Don’t smile until Christmas.
That’s the advice beginning teachers sometimes hear as they enter the classroom for the first time.
Don’t start out too friendly. Don’t try to be “liked.”
To the students, we are told, a smile betrays a weakness.
Don’t let them think you are a “pushover.” Your job is to show them that you’re the boss and there will be no monkey business. Good idea. Don’t smile until Christmas.
Teachers: Don't Smile Until Christmas...
but some will snicker at this advice
I tried to follow that advice when I made my first solo flight as a teacher many years ago. I glided into the room with grade book, red pen, seating chart, and five-page lesson plan. I was as sober as a judge as I introduced myself and started calling names. The attendance report is a legal document. I was serious about making sure I was getting an accurate account of who said “here” and who didn’t. The room was quiet. I was a stranger in a strange land, totally new to the high school.
Students didn’t know what to expect. The hallway grapevine was clueless. Older brothers or sisters had not had me in class. Senses were on full-alert as students carefully evaluated my every move. What type of teacher did they have here? Was I “easy” or “mean”? Was I smart? Was I crazy? Students suspected that some of their teachers were “certifiably insane.” Maybe I was one of those.
They had to tread carefully in those first crucial moments lest their new teacher had installed trapdoors designed to catch some hapless pupil in the infraction of some as yet unknown rule. Who knew? I might be one of those “straight to the office” teachers whose first impulse to any situation was to point to the door and say “Out!”
I could tell the kids were nervous as I called their names. They were fidgeting in the desks they had chosen for themselves. They would soon learn that I was a “seating chart” teacher. That would be enough of a clue to help them start forming conclusions. But at this earliest dawning of the class I simply wanted to find out who was absent. I knew that taking accurate attendance might be my most important job today as far as my principal was concerned.
As I called the names each person answered with “Here.” Occasionally one would say “Present.” Admittedly, it was monotonous. The seating chart would make this boring task unnecessary in the future. Near the bottom of the list I droned out yet another student name.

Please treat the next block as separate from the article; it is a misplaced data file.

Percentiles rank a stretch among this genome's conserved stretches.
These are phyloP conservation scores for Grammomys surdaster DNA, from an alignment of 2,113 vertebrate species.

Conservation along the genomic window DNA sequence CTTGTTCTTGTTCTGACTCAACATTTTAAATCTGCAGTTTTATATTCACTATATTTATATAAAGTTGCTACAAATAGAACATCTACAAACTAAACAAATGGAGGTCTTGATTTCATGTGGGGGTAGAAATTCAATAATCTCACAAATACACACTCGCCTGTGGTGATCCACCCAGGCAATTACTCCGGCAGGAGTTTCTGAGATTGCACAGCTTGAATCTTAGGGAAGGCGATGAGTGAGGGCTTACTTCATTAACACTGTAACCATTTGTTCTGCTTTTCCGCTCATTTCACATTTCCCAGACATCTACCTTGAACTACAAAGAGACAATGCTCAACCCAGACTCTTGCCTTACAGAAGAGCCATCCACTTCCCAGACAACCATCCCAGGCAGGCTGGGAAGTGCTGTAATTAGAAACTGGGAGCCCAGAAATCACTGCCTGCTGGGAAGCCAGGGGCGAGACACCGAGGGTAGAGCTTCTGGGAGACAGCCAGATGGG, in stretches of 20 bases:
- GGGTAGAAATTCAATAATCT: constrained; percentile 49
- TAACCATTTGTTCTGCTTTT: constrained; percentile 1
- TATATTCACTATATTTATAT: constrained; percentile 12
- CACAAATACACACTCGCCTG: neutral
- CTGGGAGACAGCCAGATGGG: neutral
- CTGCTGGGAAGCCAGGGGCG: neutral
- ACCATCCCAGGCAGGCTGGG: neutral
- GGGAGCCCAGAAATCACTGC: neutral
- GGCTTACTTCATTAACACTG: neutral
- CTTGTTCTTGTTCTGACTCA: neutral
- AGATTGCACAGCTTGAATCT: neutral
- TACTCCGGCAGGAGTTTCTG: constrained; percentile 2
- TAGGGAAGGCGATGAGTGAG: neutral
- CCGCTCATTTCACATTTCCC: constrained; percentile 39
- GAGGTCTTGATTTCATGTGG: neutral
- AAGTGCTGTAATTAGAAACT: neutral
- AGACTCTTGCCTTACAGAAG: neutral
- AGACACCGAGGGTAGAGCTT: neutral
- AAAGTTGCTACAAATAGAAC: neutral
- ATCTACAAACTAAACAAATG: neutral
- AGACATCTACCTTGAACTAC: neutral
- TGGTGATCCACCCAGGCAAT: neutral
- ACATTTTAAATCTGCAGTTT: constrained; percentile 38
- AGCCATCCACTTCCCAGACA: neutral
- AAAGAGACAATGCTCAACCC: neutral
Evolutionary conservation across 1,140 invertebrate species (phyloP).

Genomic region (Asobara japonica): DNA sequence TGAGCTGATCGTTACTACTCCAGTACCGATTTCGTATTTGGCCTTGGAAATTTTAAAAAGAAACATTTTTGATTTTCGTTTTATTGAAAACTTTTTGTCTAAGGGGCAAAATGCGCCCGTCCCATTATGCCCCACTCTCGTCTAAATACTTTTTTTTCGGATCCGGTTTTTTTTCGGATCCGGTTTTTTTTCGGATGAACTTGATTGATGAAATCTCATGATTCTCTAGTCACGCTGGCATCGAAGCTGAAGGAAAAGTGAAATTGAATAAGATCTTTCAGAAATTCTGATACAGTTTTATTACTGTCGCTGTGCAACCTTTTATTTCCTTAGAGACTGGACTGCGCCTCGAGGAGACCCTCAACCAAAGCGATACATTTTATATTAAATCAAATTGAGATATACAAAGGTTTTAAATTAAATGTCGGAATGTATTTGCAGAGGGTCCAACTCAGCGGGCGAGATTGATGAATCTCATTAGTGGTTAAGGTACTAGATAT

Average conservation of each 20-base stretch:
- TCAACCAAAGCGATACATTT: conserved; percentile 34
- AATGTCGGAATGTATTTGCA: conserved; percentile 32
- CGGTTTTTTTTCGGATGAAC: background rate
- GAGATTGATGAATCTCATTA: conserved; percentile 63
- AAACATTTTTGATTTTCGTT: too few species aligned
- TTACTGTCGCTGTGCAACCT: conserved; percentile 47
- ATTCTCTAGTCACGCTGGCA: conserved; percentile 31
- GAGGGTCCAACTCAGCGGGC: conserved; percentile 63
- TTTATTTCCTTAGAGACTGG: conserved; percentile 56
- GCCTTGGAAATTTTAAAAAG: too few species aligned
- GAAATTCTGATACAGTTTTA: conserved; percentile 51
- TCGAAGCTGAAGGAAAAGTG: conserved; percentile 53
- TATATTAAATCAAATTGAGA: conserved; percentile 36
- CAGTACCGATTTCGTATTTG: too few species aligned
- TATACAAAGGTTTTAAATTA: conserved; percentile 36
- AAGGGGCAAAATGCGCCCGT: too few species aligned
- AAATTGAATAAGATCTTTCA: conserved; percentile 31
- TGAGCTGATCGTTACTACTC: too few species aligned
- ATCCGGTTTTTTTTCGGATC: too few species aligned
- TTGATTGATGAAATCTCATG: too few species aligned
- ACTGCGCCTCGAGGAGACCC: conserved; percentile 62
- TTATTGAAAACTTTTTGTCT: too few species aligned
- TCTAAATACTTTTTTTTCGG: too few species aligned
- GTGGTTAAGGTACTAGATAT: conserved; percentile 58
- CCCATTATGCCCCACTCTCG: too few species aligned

“President,” a young male voice answered.
The already quiet room became even more still. No one breathed. Who knew how the mysterious new teacher would react to this deviant answer? It might be perceived as the height of impudence. It could bring a scolding. Perhaps the entire class would pay a penalty for this insolence.
It all happened in less than four seconds. I looked up from my list and focused on the young lad near the back of the room. And then I couldn’t help it. It was impulsive.
You could feel the tension in the room lift away
He smiled back.
“Pay attention in class,” I said, still smiling, “and someday maybe you will be.”
So I broke the rule. I smiled before Christmas. I smiled before Thanksgiving. I smiled before five minutes had ticked off the clock the first day.
When I work with beginning teachers these days, I pass on advice I was able to use when I started out. But I don’t tell them not to smile until Christmas. That might have worked a century ago in one-room schools when the teacher had to whip the biggest kid to establish authority. But students of the 21st century respond much better to kindness and a sense of humor. So I tell novice teachers to be firm, to be fair, and to smile long and smile often. If they’re lucky, their students will smile back. Education is serious but it does not have to be grim. A school year gets off to a good start if there are plenty of smiles, followed by grins, chuckles, and even some laughing out loud all before Labor Day.